Shifting Gears – life changes and new directions

(From June, 2016, about a month after being laid off from my job of 24+ years)

When you’re on a road or mountain bike with multiple gears, the goal is to shift smoothly whether you are increasing or decreasing your speed. Ideally, you will coordinate your hand controls, navigate the multiple sprockets and gear up or down with a flick of a wrist or a tap of your fingers. Occasionally, the terrain or environment will change suddenly and you find yourself braking, wobbling, and struggling to downshift while maintaining your balance and continuing to steer in the proper direction. Sometimes the chain comes off or you get a flat. You stare too long at road kill and go right over it. Someone cuts you off and you have to swerve. You lose your pack of fellow riders. You hit a rock and go flying. You bonk from sheer exhaustion. Or, if you were clipped into pedals, you get a toe stuck and crash ungracefully. It occurred to me this morning that this is a pretty accurate description of life. Maybe you can relate.

We start out as babes riding or pushing toys with wheels, work up to a tricycle, maybe a push scooter, then a bike with training wheels, and finally our first “real” bike. Woo-hooo! Big stuff. For a time we are flying around the block or road, getting a taste of the wind in our faces and drinking in the freedom. What could be more fun? Maybe you upgraded to a motorcycle, or a tandem or recumbent style of bike. Life is good when you’re cruising along, adapting to the turns and hills, enjoying the scenery and perhaps the company of those who are part of your journey.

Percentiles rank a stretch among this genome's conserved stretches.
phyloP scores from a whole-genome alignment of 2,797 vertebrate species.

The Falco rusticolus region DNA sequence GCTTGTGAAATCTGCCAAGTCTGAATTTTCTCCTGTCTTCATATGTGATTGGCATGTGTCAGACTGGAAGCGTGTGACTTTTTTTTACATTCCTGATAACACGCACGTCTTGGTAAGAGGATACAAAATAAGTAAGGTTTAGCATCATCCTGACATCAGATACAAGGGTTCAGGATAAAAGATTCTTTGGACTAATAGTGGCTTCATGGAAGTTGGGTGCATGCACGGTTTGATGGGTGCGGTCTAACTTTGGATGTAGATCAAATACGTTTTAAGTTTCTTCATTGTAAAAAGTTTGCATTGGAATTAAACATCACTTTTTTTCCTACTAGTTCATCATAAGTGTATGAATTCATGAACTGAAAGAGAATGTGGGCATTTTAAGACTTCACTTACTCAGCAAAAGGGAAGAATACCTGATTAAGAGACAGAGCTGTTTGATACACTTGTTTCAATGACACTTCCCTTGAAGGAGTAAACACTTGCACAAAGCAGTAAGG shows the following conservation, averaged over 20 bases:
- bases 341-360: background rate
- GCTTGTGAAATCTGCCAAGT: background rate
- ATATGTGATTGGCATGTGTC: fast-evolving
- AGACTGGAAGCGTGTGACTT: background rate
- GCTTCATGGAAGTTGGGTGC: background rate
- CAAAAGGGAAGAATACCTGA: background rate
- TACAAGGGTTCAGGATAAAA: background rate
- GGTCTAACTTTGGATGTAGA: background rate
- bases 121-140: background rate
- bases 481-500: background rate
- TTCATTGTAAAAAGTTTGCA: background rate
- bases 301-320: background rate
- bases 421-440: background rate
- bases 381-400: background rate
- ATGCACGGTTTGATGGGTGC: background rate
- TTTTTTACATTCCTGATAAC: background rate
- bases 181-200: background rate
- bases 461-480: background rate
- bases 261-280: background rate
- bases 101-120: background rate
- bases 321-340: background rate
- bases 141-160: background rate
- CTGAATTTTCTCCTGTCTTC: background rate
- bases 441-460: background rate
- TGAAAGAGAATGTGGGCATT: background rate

But, then the wheels come off, literally or figuratively. The loss of a loved one. A bad accident. Cancer diagnosis. A prodigal child. Mental illness. Unemployment. Deployment. A broken relationship. Declining health. Bankruptcy. An unwanted move. Rejection. Homelessness. If you’re in one of those seasons, how do you shift gears and keep pedaling? Do you need to start with dusting yourself off and getting back onto the bike? Assess the damage to you and your ride? Pick a different mode of transportation? Not many of us have the luxury of calling the SAG wagon (Support and Gear/Grub) to tend to our injuries, make the needed repairs, and get us out popping wheelies again. Perhaps you need to draft behind a stronger rider for awhile.

Where are you? If you’re like me, you’ve had to shift gears many times and there have been a few crashes as well, just to keep it interesting. My most recent road rash came when my job of 24+ years was suddenly eliminated. While I was definitely looking to go a new direction (eventually), God had a different plan and decided to accelerate the process with a hard right. It’s been over a month now, and what initially felt like an Endo (end over end) from a full-on brake stop now feels more like a slow cruise. I’ve recovered from the shock, adjusted my helmet, established a new cadence and rejoined the pack. The jerseys are different, but the view is much broader than my gray cubicle. The long years of faithful service and endless training have equipped me for the next adventure.

Keep pedaling, my friends. Maybe you need to quit tapping the brakes and cast your gaze a bit further down the road. Drop the hammer and hang on for the ride of your life.

(In all honesty, my real, physical bikes are dusty and have been leaning against the garage wall for years. Like my writing, they’re rusty from lack of use, but begging to have purpose once again. Bikes and blogging. More to come.)

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